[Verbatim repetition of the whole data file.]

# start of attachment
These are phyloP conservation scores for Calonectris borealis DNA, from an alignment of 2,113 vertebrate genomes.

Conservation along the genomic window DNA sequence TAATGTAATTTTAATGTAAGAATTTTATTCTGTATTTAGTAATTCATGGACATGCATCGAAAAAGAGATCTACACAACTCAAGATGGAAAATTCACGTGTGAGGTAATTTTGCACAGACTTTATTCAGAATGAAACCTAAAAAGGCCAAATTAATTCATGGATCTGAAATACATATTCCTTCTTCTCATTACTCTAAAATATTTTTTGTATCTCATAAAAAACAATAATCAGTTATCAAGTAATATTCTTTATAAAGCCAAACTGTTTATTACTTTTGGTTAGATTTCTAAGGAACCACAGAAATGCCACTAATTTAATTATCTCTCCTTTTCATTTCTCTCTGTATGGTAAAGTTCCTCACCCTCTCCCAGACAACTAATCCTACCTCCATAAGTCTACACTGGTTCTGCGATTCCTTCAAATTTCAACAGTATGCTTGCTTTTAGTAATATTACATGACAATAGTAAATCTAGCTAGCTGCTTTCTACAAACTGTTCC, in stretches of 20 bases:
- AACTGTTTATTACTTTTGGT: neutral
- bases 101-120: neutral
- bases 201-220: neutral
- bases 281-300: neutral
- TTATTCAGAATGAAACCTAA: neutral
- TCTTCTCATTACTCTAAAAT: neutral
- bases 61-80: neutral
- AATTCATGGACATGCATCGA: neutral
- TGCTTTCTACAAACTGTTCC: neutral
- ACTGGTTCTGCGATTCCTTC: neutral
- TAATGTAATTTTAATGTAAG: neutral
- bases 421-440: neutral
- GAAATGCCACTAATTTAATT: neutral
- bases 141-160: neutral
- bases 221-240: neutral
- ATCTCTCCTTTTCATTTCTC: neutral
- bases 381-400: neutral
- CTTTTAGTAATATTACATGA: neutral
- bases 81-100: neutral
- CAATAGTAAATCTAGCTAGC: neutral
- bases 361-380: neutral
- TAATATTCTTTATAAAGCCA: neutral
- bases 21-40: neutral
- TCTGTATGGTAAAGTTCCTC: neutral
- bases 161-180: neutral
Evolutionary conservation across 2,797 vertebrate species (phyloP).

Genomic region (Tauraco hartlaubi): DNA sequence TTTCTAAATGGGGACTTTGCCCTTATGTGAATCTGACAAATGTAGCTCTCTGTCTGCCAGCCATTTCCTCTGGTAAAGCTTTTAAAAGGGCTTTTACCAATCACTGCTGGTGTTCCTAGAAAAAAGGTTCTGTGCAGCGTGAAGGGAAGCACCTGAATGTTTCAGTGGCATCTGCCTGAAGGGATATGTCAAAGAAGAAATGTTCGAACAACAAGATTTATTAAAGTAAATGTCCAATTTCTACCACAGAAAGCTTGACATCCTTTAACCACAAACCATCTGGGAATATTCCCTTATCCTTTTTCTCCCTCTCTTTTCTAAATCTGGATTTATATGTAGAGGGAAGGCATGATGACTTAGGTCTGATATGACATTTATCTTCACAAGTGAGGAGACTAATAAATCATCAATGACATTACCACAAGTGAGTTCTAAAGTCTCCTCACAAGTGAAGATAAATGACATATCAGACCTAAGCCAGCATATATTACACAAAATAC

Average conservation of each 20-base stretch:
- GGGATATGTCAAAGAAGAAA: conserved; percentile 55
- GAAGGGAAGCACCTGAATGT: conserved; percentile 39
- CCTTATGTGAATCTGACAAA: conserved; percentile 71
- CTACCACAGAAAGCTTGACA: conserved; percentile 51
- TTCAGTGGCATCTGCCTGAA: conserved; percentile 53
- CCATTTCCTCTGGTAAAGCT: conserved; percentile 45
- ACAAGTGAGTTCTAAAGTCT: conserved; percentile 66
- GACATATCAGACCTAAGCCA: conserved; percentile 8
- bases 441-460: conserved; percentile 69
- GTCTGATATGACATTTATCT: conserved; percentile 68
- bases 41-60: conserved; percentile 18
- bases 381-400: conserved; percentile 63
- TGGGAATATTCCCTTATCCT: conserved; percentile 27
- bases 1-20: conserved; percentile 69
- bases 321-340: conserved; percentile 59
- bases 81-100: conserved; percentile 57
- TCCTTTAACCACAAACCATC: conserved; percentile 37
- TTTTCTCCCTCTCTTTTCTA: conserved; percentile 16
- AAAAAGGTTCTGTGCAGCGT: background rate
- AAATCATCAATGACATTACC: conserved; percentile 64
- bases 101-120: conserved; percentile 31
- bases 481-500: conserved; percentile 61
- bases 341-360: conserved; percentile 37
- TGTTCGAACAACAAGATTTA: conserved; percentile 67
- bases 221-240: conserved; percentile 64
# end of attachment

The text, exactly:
These are phyloP conservation scores for Calonectris borealis DNA, from an alignment of 2,113 vertebrate genomes.

Conservation along the genomic window DNA sequence TAATGTAATTTTAATGTAAGAATTTTATTCTGTATTTAGTAATTCATGGACATGCATCGAAAAAGAGATCTACACAACTCAAGATGGAAAATTCACGTGTGAGGTAATTTTGCACAGACTTTATTCAGAATGAAACCTAAAAAGGCCAAATTAATTCATGGATCTGAAATACATATTCCTTCTTCTCATTACTCTAAAATATTTTTTGTATCTCATAAAAAACAATAATCAGTTATCAAGTAATATTCTTTATAAAGCCAAACTGTTTATTACTTTTGGTTAGATTTCTAAGGAACCACAGAAATGCCACTAATTTAATTATCTCTCCTTTTCATTTCTCTCTGTATGGTAAAGTTCCTCACCCTCTCCCAGACAACTAATCCTACCTCCATAAGTCTACACTGGTTCTGCGATTCCTTCAAATTTCAACAGTATGCTTGCTTTTAGTAATATTACATGACAATAGTAAATCTAGCTAGCTGCTTTCTACAAACTGTTCC, in stretches of 20 bases:
- AACTGTTTATTACTTTTGGT: neutral
- bases 101-120: neutral
- bases 201-220: neutral
- bases 281-300: neutral
- TTATTCAGAATGAAACCTAA: neutral
- TCTTCTCATTACTCTAAAAT: neutral
- bases 61-80: neutral
- AATTCATGGACATGCATCGA: neutral
- TGCTTTCTACAAACTGTTCC: neutral
- ACTGGTTCTGCGATTCCTTC: neutral
- TAATGTAATTTTAATGTAAG: neutral
- bases 421-440: neutral
- GAAATGCCACTAATTTAATT: neutral
- bases 141-160: neutral
- bases 221-240: neutral
- ATCTCTCCTTTTCATTTCTC: neutral
- bases 381-400: neutral
- CTTTTAGTAATATTACATGA: neutral
- bases 81-100: neutral
- CAATAGTAAATCTAGCTAGC: neutral
- bases 361-380: neutral
- TAATATTCTTTATAAAGCCA: neutral
- bases 21-40: neutral
- TCTGTATGGTAAAGTTCCTC: neutral
- bases 161-180: neutral
Evolutionary conservation across 2,797 vertebrate species (phyloP).

Genomic region (Tauraco hartlaubi): DNA sequence TTTCTAAATGGGGACTTTGCCCTTATGTGAATCTGACAAATGTAGCTCTCTGTCTGCCAGCCATTTCCTCTGGTAAAGCTTTTAAAAGGGCTTTTACCAATCACTGCTGGTGTTCCTAGAAAAAAGGTTCTGTGCAGCGTGAAGGGAAGCACCTGAATGTTTCAGTGGCATCTGCCTGAAGGGATATGTCAAAGAAGAAATGTTCGAACAACAAGATTTATTAAAGTAAATGTCCAATTTCTACCACAGAAAGCTTGACATCCTTTAACCACAAACCATCTGGGAATATTCCCTTATCCTTTTTCTCCCTCTCTTTTCTAAATCTGGATTTATATGTAGAGGGAAGGCATGATGACTTAGGTCTGATATGACATTTATCTTCACAAGTGAGGAGACTAATAAATCATCAATGACATTACCACAAGTGAGTTCTAAAGTCTCCTCACAAGTGAAGATAAATGACATATCAGACCTAAGCCAGCATATATTACACAAAATAC

Average conservation of each 20-base stretch:
- GGGATATGTCAAAGAAGAAA: conserved; percentile 55
- GAAGGGAAGCACCTGAATGT: conserved; percentile 39
- CCTTATGTGAATCTGACAAA: conserved; percentile 71
- CTACCACAGAAAGCTTGACA: conserved; percentile 51
- TTCAGTGGCATCTGCCTGAA: conserved; percentile 53
- CCATTTCCTCTGGTAAAGCT: conserved; percentile 45
- ACAAGTGAGTTCTAAAGTCT: conserved; percentile 66
- GACATATCAGACCTAAGCCA: conserved; percentile 8
- bases 441-460: conserved; percentile 69
- GTCTGATATGACATTTATCT: conserved; percentile 68
- bases 41-60: conserved; percentile 18
- bases 381-400: conserved; percentile 63
- TGGGAATATTCCCTTATCCT: conserved; percentile 27
- bases 1-20: conserved; percentile 69
- bases 321-340: conserved; percentile 59
- bases 81-100: conserved; percentile 57
- TCCTTTAACCACAAACCATC: conserved; percentile 37
- TTTTCTCCCTCTCTTTTCTA: conserved; percentile 16
- AAAAAGGTTCTGTGCAGCGT: background rate
- AAATCATCAATGACATTACC: conserved; percentile 64
- bases 101-120: conserved; percentile 31
- bases 481-500: conserved; percentile 61
- bases 341-360: conserved; percentile 37
- TGTTCGAACAACAAGATTTA: conserved; percentile 67
- bases 221-240: conserved; percentile 64